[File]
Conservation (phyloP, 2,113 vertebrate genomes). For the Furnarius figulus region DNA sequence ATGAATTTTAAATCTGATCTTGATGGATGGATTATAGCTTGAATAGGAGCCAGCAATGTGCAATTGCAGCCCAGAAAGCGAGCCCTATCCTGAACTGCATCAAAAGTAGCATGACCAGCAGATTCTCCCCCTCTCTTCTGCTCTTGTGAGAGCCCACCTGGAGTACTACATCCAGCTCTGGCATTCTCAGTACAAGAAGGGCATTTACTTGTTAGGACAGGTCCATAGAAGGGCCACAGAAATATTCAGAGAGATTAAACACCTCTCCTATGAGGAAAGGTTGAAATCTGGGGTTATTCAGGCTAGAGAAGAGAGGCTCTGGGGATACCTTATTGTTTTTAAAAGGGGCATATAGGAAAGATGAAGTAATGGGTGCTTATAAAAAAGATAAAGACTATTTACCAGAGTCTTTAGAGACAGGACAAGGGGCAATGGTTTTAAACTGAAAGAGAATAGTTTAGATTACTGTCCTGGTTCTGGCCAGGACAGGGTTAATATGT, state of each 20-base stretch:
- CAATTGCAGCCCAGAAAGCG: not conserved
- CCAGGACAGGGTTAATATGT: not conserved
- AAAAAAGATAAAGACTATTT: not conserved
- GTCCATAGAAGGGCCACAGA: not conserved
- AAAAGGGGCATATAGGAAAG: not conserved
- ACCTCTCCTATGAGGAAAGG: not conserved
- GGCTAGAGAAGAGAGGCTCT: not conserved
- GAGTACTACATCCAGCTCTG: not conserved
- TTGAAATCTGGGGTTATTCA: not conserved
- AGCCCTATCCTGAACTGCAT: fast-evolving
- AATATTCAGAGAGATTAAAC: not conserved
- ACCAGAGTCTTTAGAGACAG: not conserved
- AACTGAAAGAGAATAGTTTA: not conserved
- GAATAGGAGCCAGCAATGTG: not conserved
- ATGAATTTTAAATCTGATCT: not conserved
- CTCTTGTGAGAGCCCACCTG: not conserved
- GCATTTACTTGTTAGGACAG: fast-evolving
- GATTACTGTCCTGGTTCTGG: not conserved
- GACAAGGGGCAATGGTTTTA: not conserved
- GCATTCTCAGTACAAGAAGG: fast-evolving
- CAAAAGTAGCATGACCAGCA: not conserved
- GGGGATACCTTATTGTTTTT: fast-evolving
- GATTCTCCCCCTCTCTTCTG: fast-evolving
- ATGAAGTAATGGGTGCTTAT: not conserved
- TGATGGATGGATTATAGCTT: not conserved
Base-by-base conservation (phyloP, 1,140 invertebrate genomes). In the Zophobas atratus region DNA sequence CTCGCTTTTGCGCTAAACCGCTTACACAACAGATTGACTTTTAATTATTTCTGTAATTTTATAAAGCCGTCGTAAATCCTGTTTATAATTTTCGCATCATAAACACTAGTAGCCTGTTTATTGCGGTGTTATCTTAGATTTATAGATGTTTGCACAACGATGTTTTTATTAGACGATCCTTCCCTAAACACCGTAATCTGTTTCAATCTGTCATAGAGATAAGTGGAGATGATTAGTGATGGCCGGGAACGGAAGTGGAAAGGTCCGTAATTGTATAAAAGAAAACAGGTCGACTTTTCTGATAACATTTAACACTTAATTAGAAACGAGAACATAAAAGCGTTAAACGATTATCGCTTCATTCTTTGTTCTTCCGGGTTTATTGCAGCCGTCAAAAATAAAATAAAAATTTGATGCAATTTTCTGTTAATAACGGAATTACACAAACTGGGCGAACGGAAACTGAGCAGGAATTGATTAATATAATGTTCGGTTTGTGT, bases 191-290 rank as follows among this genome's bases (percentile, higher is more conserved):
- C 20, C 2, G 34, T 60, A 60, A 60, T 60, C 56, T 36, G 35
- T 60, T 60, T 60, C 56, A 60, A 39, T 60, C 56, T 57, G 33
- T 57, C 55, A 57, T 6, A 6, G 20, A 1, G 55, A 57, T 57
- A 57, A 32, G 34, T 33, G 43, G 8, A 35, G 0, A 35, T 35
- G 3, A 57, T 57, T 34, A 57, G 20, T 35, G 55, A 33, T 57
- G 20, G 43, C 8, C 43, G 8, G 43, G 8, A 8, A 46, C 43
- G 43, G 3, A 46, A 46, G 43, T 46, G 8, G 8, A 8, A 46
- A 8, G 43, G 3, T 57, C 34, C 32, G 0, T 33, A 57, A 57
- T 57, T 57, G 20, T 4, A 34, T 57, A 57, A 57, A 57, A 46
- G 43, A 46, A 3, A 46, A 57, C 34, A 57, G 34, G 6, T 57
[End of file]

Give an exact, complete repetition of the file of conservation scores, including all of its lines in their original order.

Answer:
Conservation (phyloP, 2,113 vertebrate genomes). For the Furnarius figulus region DNA sequence ATGAATTTTAAATCTGATCTTGATGGATGGATTATAGCTTGAATAGGAGCCAGCAATGTGCAATTGCAGCCCAGAAAGCGAGCCCTATCCTGAACTGCATCAAAAGTAGCATGACCAGCAGATTCTCCCCCTCTCTTCTGCTCTTGTGAGAGCCCACCTGGAGTACTACATCCAGCTCTGGCATTCTCAGTACAAGAAGGGCATTTACTTGTTAGGACAGGTCCATAGAAGGGCCACAGAAATATTCAGAGAGATTAAACACCTCTCCTATGAGGAAAGGTTGAAATCTGGGGTTATTCAGGCTAGAGAAGAGAGGCTCTGGGGATACCTTATTGTTTTTAAAAGGGGCATATAGGAAAGATGAAGTAATGGGTGCTTATAAAAAAGATAAAGACTATTTACCAGAGTCTTTAGAGACAGGACAAGGGGCAATGGTTTTAAACTGAAAGAGAATAGTTTAGATTACTGTCCTGGTTCTGGCCAGGACAGGGTTAATATGT, state of each 20-base stretch:
- CAATTGCAGCCCAGAAAGCG: not conserved
- CCAGGACAGGGTTAATATGT: not conserved
- AAAAAAGATAAAGACTATTT: not conserved
- GTCCATAGAAGGGCCACAGA: not conserved
- AAAAGGGGCATATAGGAAAG: not conserved
- ACCTCTCCTATGAGGAAAGG: not conserved
- GGCTAGAGAAGAGAGGCTCT: not conserved
- GAGTACTACATCCAGCTCTG: not conserved
- TTGAAATCTGGGGTTATTCA: not conserved
- AGCCCTATCCTGAACTGCAT: fast-evolving
- AATATTCAGAGAGATTAAAC: not conserved
- ACCAGAGTCTTTAGAGACAG: not conserved
- AACTGAAAGAGAATAGTTTA: not conserved
- GAATAGGAGCCAGCAATGTG: not conserved
- ATGAATTTTAAATCTGATCT: not conserved
- CTCTTGTGAGAGCCCACCTG: not conserved
- GCATTTACTTGTTAGGACAG: fast-evolving
- GATTACTGTCCTGGTTCTGG: not conserved
- GACAAGGGGCAATGGTTTTA: not conserved
- GCATTCTCAGTACAAGAAGG: fast-evolving
- CAAAAGTAGCATGACCAGCA: not conserved
- GGGGATACCTTATTGTTTTT: fast-evolving
- GATTCTCCCCCTCTCTTCTG: fast-evolving
- ATGAAGTAATGGGTGCTTAT: not conserved
- TGATGGATGGATTATAGCTT: not conserved
Base-by-base conservation (phyloP, 1,140 invertebrate genomes). In the Zophobas atratus region DNA sequence CTCGCTTTTGCGCTAAACCGCTTACACAACAGATTGACTTTTAATTATTTCTGTAATTTTATAAAGCCGTCGTAAATCCTGTTTATAATTTTCGCATCATAAACACTAGTAGCCTGTTTATTGCGGTGTTATCTTAGATTTATAGATGTTTGCACAACGATGTTTTTATTAGACGATCCTTCCCTAAACACCGTAATCTGTTTCAATCTGTCATAGAGATAAGTGGAGATGATTAGTGATGGCCGGGAACGGAAGTGGAAAGGTCCGTAATTGTATAAAAGAAAACAGGTCGACTTTTCTGATAACATTTAACACTTAATTAGAAACGAGAACATAAAAGCGTTAAACGATTATCGCTTCATTCTTTGTTCTTCCGGGTTTATTGCAGCCGTCAAAAATAAAATAAAAATTTGATGCAATTTTCTGTTAATAACGGAATTACACAAACTGGGCGAACGGAAACTGAGCAGGAATTGATTAATATAATGTTCGGTTTGTGT, bases 191-290 rank as follows among this genome's bases (percentile, higher is more conserved):
- C 20, C 2, G 34, T 60, A 60, A 60, T 60, C 56, T 36, G 35
- T 60, T 60, T 60, C 56, A 60, A 39, T 60, C 56, T 57, G 33
- T 57, C 55, A 57, T 6, A 6, G 20, A 1, G 55, A 57, T 57
- A 57, A 32, G 34, T 33, G 43, G 8, A 35, G 0, A 35, T 35
- G 3, A 57, T 57, T 34, A 57, G 20, T 35, G 55, A 33, T 57
- G 20, G 43, C 8, C 43, G 8, G 43, G 8, A 8, A 46, C 43
- G 43, G 3, A 46, A 46, G 43, T 46, G 8, G 8, A 8, A 46
- A 8, G 43, G 3, T 57, C 34, C 32, G 0, T 33, A 57, A 57
- T 57, T 57, G 20, T 4, A 34, T 57, A 57, A 57, A 57, A 46
- G 43, A 46, A 3, A 46, A 57, C 34, A 57, G 34, G 6, T 57